GDP growth moderated from an average of 7.3%
p.a. in 1990-1999 to 5.1% in 2000-2009. At the
same time, labour productivity growth fell from
an average of 3.1% p.a. to 1.3%. Recently, MAS
conducted a quantitative study of the factors
that have contributed to economic growth over
the past two decades2.
Such studies are part of MAS’ research
into the broader issues and challenges facing
the Singapore economy.
medium-term growth depends on its labour and
capital stock as well as the efficiency with
which it uses its resources. As such, economic
growth can be attributed to labour inputs, capital
inputs - including information and communication
technology (ICT), as well as technological progress
and intangible socio economic improvements,
or total factor productivity (TFP).
study showed that labour input has gained in
importance as a source of growth for Singapore
over recent years (Chart 4). While this was
largely underpinned by increased hours worked,
labour quality also became increasingly important
as a result of ongoing government policies to
build a higher-skilled and more educated workforce.
Tertiary-educated workers, for example, now
account for about one-third of the workforce,
compared to just a quarter in the late 1990s.
same time, the contributions of capital and
TFP to output growth have fallen. Notably, non-ICT
investment as a share of GDP fell after the
Asian financial crisis, although this was mitigated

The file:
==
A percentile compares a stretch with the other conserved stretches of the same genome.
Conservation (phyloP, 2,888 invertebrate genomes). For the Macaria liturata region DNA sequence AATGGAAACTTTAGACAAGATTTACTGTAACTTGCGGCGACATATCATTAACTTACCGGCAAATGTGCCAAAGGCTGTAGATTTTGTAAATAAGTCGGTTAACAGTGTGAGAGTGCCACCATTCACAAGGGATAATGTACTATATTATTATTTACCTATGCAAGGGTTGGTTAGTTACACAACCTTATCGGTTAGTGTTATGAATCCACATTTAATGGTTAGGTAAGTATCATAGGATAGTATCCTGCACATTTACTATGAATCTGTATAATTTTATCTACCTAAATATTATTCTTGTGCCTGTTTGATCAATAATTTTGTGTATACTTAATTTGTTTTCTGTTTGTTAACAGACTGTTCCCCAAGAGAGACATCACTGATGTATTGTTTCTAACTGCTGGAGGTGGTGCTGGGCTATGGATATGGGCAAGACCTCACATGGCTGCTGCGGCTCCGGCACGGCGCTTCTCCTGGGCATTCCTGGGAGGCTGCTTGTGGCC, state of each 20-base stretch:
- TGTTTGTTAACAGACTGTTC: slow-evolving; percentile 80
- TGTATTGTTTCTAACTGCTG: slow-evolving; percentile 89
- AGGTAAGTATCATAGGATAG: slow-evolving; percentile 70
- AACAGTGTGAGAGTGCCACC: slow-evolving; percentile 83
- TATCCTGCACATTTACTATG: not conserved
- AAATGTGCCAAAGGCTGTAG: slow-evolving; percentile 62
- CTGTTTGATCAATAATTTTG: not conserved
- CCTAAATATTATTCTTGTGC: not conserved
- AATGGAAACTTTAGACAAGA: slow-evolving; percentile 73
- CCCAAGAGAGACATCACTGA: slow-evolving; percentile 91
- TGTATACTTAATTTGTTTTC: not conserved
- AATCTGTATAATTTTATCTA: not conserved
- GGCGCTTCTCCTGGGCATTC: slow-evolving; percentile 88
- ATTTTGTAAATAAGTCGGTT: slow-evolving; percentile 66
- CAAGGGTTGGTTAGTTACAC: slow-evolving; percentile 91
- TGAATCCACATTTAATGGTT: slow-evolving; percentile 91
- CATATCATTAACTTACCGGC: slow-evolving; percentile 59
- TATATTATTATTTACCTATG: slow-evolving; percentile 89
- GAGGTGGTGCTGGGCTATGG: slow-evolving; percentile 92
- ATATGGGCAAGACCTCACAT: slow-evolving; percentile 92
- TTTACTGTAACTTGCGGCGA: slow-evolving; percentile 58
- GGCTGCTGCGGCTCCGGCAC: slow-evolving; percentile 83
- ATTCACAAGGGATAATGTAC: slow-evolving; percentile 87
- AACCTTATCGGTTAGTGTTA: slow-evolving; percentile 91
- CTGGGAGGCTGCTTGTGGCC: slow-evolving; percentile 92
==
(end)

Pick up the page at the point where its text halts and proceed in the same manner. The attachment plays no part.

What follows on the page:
somewhat by steady ICT investment. In fact,
Singapore’s share of ICT investment in
GDP was higher than the average of advanced
economies in 2005. The slowdown in TFP growth,
meanwhile, is probably attributable to the increased
frequency of cyclical shocks over the last decade,
rather than to a structural downshift.
were also made for the average growth of Singapore’s
labour productivity over the next decade. The
expected labour productivity growth rate of
between 2% and 3% p.a., combined with the projection
of an average 1-2% p.a. labour force growth
by the Economic Strategies Committee, produces
a medium-term potential GDP growth rate of 3-5%
p.a. for the Singapore economy over 2010 –
2019. Thus, there is potential for higher quality
albeit slower growth than in the past. The productivity
gains over the next decade should be underpinned
by higher quality of labour and capital inputs,
and a stronger rate of capital accumulation.
In particular, ICT investment will be an important
enabler of capacity-driven growth.